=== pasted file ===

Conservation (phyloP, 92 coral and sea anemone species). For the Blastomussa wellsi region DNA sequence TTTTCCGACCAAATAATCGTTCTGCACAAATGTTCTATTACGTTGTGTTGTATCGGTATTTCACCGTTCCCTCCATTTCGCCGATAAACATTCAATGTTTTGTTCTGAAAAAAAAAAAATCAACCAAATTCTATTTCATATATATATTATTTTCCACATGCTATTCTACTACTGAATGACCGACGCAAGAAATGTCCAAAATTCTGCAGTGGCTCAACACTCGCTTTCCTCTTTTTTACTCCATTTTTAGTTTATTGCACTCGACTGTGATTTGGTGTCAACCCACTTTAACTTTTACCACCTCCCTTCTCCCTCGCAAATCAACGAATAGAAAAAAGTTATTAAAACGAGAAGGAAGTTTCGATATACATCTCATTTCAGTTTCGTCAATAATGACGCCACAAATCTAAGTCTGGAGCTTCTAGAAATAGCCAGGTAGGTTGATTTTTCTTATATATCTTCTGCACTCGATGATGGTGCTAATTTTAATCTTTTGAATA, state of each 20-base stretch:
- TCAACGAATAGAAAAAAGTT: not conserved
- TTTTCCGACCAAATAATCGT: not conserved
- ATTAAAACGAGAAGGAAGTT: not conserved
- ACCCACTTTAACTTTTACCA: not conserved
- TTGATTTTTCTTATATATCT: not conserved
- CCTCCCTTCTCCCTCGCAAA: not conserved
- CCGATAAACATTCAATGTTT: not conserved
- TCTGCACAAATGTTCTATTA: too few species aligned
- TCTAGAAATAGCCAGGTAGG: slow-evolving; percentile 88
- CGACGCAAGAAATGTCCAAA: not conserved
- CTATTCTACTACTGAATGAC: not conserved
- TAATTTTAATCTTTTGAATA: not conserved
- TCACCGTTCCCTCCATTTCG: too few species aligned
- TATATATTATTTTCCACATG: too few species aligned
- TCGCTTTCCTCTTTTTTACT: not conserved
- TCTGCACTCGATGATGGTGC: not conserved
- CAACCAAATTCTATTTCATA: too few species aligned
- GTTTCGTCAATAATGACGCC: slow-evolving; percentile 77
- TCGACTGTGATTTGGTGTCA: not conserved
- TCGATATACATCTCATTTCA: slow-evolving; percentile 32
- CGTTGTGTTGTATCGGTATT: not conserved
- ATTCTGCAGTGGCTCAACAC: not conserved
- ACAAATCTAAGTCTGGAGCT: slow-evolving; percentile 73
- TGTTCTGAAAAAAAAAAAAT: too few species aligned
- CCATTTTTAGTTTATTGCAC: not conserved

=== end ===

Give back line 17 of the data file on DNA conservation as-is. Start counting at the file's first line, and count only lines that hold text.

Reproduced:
- TCTGCACTCGATGATGGTGC: not conserved